We visited Atomic Fiction Co-Founders, Kevin Baillie and Ryan Tudhope and uncovered how their passion for visual effects as teenagers led to their dream gig at ILM and later inspired them to start their own facility.
Los Angeles -- Deep Space 9 was the first spin-off from the Star Trek franchise series that didn't have the direct creative involvement of The Great Bird of The Galaxy as Gene Roddenberry, the show's creator, was fondly nicknamed by Associate Producer Robert Justman. It was, however, given the green light shortly before his death in 1991. The series creators, Rick Berman and Michael Piller with the support of Brandon Tartikoff helmed the Paramount Television production while STNG (Star Trek The Next Generation) was still in full production.
The show was noted for its well-developed characters, its original, complex plots, religious themes and for starring the only black captain of all the Star Trek series to be featured as the show's protagonist. The series often showcased darker themes, less physical exploration of space, and (in later seasons) an emphasis on many aspects of war.
It truly was a bold attempt to go where no writer at that time had gone before. Think of DS9 as a precursor to another Sci Fi that weaved similar themes, Babylon 5. More on that later.
But back to DS9. The scenario that was created by a writing staff still in the midst of the Star Trek saga, as a matter of fact, the station's first appearance was TNG during the sixth season Birthright followed by several crossover episodes that laid the foundation of this Dodge City of outer space. The concept was so versatile that it would later be included in the pilot episode of Star Trek: Voyager's Caretaker.
The story line for those of you who were either too young or not born yet centers on a former Cardassian (Lizard like looking creatures) space station called Terok Nor. After the Bajorans overthrow the brutal enslavement by the Cardassians. (I know sounds familiar beginning with a K and I am not talking about Caitlyn Jenner which begins with a C but relatively close). The Federation reaches an agreement with the Bajoran Provisional Government to jointly administer the station, which orbits Bajor until a wormhole is discovered. Turning the space port into a port of call when the station is moved to the edge of the wormhole, linking the Gamma Quadrant with the Alpha Quadrant. It is then renamed Deep Space 9. Hence the title of the series.
According to co-creator Berman, he and Piller had considered setting the new series on a colony planet, but they felt a space station would both appeal more to viewers and save money that would be required for on-location shooting for a "land-based" show. However, they were certain they did not want the show to be set aboard a star-ship because TNG was still in production at the time and, in Berman’s words, it "just seemed ridiculous to have two shows—two casts of characters—that were off going where no man has gone before."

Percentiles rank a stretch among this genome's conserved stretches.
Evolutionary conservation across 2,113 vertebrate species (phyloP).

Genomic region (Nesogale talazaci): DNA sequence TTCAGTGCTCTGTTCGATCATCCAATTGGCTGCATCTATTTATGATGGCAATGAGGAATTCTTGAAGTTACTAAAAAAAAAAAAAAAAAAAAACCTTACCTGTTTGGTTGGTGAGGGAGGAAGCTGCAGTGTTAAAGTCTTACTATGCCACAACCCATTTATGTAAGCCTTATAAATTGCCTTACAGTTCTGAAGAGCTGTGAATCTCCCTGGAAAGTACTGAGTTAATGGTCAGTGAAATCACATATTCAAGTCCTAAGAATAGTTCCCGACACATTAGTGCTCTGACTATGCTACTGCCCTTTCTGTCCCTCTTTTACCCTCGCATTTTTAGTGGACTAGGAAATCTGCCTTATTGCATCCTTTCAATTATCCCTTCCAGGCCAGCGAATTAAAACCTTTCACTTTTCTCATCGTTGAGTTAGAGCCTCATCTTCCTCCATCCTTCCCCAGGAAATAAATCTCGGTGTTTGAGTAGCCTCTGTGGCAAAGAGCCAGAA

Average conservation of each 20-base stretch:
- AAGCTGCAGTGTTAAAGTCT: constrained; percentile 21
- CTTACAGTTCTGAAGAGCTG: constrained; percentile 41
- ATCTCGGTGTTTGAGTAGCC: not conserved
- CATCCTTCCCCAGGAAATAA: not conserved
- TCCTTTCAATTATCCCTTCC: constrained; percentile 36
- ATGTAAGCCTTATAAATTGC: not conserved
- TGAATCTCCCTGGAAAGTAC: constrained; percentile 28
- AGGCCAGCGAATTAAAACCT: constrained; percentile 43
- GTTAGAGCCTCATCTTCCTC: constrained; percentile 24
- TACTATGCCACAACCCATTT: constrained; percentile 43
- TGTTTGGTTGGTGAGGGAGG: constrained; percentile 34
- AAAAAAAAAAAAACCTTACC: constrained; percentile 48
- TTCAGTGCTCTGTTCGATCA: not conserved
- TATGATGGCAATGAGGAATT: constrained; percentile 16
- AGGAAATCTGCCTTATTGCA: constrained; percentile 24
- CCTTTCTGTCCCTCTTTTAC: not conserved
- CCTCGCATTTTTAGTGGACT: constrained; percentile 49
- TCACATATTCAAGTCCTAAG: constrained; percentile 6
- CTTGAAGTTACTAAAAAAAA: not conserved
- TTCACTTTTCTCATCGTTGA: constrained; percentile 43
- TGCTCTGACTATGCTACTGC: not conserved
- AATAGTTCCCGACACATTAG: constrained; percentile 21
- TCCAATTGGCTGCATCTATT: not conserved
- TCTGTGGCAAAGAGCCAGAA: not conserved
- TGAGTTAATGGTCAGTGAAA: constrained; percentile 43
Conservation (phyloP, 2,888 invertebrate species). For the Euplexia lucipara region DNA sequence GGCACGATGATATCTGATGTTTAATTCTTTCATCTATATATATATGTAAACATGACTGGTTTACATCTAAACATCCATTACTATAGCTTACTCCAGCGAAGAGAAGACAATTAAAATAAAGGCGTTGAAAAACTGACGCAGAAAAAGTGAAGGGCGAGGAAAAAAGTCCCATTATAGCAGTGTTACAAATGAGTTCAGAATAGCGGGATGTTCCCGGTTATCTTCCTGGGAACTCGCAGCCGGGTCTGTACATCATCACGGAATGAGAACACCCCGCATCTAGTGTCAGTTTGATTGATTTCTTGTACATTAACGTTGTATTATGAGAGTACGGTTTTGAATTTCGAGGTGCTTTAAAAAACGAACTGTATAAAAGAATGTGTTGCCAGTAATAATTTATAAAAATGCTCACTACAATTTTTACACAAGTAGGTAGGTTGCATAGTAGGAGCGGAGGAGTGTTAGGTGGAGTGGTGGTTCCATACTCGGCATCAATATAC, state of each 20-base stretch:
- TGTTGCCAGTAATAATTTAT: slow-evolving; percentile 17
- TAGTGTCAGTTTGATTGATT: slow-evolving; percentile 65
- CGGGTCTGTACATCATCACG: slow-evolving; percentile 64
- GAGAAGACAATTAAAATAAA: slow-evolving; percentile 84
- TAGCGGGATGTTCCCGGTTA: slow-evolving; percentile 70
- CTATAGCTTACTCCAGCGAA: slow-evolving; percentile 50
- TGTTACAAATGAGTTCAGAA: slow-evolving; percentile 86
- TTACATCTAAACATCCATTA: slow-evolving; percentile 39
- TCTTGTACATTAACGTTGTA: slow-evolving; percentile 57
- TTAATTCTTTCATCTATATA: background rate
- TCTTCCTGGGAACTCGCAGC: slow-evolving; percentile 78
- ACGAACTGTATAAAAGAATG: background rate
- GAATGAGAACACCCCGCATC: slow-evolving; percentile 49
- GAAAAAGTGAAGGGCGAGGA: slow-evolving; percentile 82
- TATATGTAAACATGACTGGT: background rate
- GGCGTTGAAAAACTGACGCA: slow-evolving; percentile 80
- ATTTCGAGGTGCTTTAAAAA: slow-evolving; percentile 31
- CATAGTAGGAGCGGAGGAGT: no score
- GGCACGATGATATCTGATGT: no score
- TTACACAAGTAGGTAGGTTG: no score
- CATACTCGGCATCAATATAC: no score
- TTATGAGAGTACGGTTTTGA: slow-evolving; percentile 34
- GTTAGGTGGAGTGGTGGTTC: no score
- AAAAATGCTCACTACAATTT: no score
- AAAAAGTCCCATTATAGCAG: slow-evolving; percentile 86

Unlike in Star Trek: The Next Generation, interpersonal conflicts were featured prominently in DS9. The setting of the show—a space station rather than a star-ship—provided an opportunity for the writers to delve deeper into the interpersonal relationships and behavior. Something they were limited to on TNG.
Here is a link address to our favorite news source Wiki with a fill in the blanks I probably missed due to my run on masturbatory monologue.
And if you are Trekki here are some videos on what it was like being a part of Sci Fi history. DS9 Reflections from Cast.
Los Angeles -- If you were a kid, yes if, with technology the way it is today you wonder if there was a time when a kid could be a kid instead of a computer geek and worse yet, a text phone addict. Well I am glad to say there was a time when kids like me, I am still in the mental infancy stage, were naive slaves to the boob tube and/or the Saturday matinee at the Bejou where a good scare meant watching one of the ghoulish Universal characters make us feel like goulash after ninety minutes of fiendish horror and over the top acting. Who cares whether there was a plot or not. Come to think of it I never noticed. Well it went something like this a young couple gets stuck in a God forsaken place usually sounds like Pennsylvania but with a T instead of P and some guy with a busted back picks up there luggage as this ginormous storm kicks in out of nowhere just in time for a Bela Lugosi look a like or a Karloff knock off enters looking like a walking corpse from Dawn of The Dead, for nothing else but effect and to say Boo I can see you! Wasn't that the something called Rocky...no not the Stalone meat market vehicle the other meat market vehicle and really less meat...thin as a rail Tim Curry. No pork on that boy, then. Now, well?